Are you next generation 911 ready?
Discover the expanded capabilities of next generation 911 systems
Content provided by CentralSquare Technologies via GovThink.com
By Steve Seoane for PoliceOne BrandFocus
Approximately 137 million American adults live in homes that use mobile phones exclusively, according to a report from the CDC National Center for Health Statistics. Additionally, 48 million children also live in mobile phone-only households without access to a traditional landline.
The tools and way we communicate have undeniably changed. Gone are the days of being wired to a wall or chained to a cord to make a phone call – we are living in the next generation of communication. Now we text and tweet, snap and Skype. We communicate visually, on-the-go, on-the-road all the time. When an incident occurs and emergency services are needed, public-safety answering points (PSAPs) should be able to receive the call with all the same capabilities that are common to citizens.
The public safety industry knew they needed to adapt to how people communicate. They paid attention, they listened and evolved. Next Generation 911 (NG911) is their answer to the ringing call.
NG911 is the future of 911. NG911 networks will replace existing circuit-switched 911 networks, which carry only voice and limited amounts of data. Current networks have difficulty supporting such things as text messages for emergencies, multimedia images and video, and easy access to additional data such as telematics data, building plans and medical information over a common data network.
What exactly will NG911 involve? Here are a few of the main components that make it stand out from current 911 systems:
In some situations, it is not safe to dial 911 – for example, during incidents such as domestic abuse, robbery or abduction where being quiet and discreet is crucial. Texting to 911 centers will enable citizens to send pictures and video to 911 to provide even greater detail to dispatchers. The ability to receive texts and images at a PSAP also greatly benefits those who are audibly impaired, and can also aid in resolving language and translation impediments.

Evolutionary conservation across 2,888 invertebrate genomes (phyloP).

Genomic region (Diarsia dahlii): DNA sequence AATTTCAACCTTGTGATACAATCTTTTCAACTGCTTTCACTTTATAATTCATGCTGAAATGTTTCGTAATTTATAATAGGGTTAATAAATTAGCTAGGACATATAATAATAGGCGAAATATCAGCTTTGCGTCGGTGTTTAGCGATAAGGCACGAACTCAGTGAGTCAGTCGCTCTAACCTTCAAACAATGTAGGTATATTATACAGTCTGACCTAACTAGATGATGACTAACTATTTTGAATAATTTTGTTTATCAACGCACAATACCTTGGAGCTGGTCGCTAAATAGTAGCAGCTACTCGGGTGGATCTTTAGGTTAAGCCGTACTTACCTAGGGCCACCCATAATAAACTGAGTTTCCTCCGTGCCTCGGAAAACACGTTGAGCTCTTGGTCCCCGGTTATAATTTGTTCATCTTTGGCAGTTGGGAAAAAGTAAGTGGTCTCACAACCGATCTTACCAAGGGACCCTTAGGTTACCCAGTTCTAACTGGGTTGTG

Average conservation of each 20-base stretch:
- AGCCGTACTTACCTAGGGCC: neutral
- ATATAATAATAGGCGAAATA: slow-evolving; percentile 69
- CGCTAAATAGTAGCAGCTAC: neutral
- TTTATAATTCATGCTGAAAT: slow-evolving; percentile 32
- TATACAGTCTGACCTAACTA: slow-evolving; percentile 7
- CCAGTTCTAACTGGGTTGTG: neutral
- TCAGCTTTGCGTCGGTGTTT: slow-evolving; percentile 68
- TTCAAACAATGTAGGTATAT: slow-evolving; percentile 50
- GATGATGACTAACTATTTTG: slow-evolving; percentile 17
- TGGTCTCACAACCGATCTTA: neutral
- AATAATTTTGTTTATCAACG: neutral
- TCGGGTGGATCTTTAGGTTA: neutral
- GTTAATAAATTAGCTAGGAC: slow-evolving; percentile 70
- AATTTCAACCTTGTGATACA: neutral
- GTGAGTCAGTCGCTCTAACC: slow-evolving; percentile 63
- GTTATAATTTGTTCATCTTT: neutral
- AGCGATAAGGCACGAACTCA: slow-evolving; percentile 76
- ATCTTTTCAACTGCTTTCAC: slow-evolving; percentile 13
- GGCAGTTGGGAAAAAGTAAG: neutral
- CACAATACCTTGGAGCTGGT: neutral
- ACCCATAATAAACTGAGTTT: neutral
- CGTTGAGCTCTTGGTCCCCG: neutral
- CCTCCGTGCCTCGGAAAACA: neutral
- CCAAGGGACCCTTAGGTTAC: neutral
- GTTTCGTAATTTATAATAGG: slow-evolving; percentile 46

Video streaming to and from first responders in the field
Some private-sector apps allow citizens to livestream emergency events like gunshot wounds or car accidents to responders. With NG911, however, that type of action can be done directly from your phone to emergency dispatch. Communication centers will have the ability to send that type of multimedia to first responders so they can have a clearer understanding of the situation and arrive better prepared for the incident to which they are responding.
Ability to share information with and reroute calls to different PSAPs
NG911 capabilities will allow for data-heavy items like floor plans and other telematics data to be transmitted to command staff. Response times will be improved by quickly routing emergency calls during a large public event or natural disaster to the appropriate PSAP. This can be done by adding virtual PSAP routing boundaries around the geographic area.
Stronger locational services
Commercial phone carriers were previously responsible for providing best-known locations of persons calling 911, either through billing addresses or GPS chipsets within the mobile phone. Location data is now provided through GPS technology and is the responsibility of PSAP GIS capabilities, which can be managed and maintained either on-site or through a cloud service provider.
Launching a next-gen upgrade to current 911 systems doesn’t happen overnight. It will take time and thoughtful preparation, but it should be a serious initiative for public safety agencies to consider. Public safety agencies should seek out a partner who will allow for seamless NG911 integration into their daily operations to propel their communications into the next generation.